Closing an elementary school to save money isn’t a new idea in Saugerties, but the Board of Education has never officially tackled the question. Until now.
At its Feb. 8 meeting, the School Board authorized Superintendent Seth Turner to form a local committee to look at the best-use of the district facilities, a process that will involve considering the feasibility of closing one of the district’s elementary schools.
The study would not affect operations for the 2011-12 school year, said Turner.
With the centrally located Cahill Elementary pretty much off the table, possible candidates include Grant D. Morse, which serves the northern and western part of the town, Mt. Marion, which serves the southern and western part, or Riccardi, which covers Glasco and Barclay Heights.
The study will be conducted in-house at no cost to the district. The committee members have not yet been named by the superintendent. If the committee concludes that closing a school is feasible and would provide savings, professional consultants may be called in to articulate the finer points. A similar study in Kingston recently cost over $36,000.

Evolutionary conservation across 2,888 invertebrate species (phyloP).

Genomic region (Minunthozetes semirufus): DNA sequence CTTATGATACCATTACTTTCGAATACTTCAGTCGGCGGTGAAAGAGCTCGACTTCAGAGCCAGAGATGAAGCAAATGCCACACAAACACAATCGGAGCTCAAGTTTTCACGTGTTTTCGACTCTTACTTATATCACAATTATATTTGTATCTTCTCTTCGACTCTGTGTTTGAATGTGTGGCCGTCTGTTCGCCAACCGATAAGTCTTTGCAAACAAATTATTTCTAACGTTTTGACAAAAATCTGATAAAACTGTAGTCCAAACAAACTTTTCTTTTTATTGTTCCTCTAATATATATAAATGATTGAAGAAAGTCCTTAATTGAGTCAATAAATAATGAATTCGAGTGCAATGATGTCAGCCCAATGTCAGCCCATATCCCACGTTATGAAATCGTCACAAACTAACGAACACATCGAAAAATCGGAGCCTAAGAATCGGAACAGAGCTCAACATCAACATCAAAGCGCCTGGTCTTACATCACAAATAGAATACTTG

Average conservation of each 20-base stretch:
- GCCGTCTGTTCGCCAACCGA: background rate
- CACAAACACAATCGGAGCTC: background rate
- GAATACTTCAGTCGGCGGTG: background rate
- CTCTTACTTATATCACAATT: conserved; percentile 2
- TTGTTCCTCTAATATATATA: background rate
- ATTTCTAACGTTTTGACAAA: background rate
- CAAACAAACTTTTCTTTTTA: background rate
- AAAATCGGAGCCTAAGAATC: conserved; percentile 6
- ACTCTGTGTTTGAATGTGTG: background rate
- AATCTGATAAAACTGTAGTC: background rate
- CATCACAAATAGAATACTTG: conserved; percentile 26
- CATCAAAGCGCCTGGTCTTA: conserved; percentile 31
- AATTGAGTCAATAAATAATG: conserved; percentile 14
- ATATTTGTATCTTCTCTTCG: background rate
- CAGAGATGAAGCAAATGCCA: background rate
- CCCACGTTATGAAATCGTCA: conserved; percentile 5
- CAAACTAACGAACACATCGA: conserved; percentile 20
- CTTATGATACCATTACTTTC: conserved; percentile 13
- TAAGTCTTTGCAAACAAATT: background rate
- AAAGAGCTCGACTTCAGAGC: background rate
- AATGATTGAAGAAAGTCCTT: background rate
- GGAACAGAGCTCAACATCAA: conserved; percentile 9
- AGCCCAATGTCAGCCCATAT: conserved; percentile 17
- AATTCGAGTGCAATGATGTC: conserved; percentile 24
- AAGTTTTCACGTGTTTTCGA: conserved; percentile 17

The main factors are enrollment, capacity, transportation and building condition. Special education is also a concern, and something of a wild card, since more staff and space are needed per student and it’s difficult to predict enrollment from year to year. If the district is unable to provide the necessary space for students with special needs, those students may have to be sent out of the district, increasing tuition and transportation costs. Turner said any talk of closing a building should take that into account, as well as possible revenue opportunities that could come from accepting students from other districts.
“Other districts are contemplating closing,” said Turner. “Well, I want to put up a sign that says we’re open for business. If you want to close a school in New Paltz, if you want to close a school in Rondout, if you want to close a school in Kingston, let us know. I’d like that revenue stream, and I’d like to educate my kids here in my neighborhood, in my backyard, not somewhere else.”
The committee will also consider the repairs needed at each building. According to School Board Vice President Tom Ham, chair of the facilities committee, each building has problems, and each is in need of major repairs. These include improvements to the septic system at Mount Marion Elementary, replacement of oil tanks at Grant D. Morse Elementary, and structural repairs at Riccardi Elementary.
In addition looking at closing a school, the committee will look at other ways to improve the district’s use of facilities. This may include the addition of universal pre-K or restructuring elementary schools by grade level.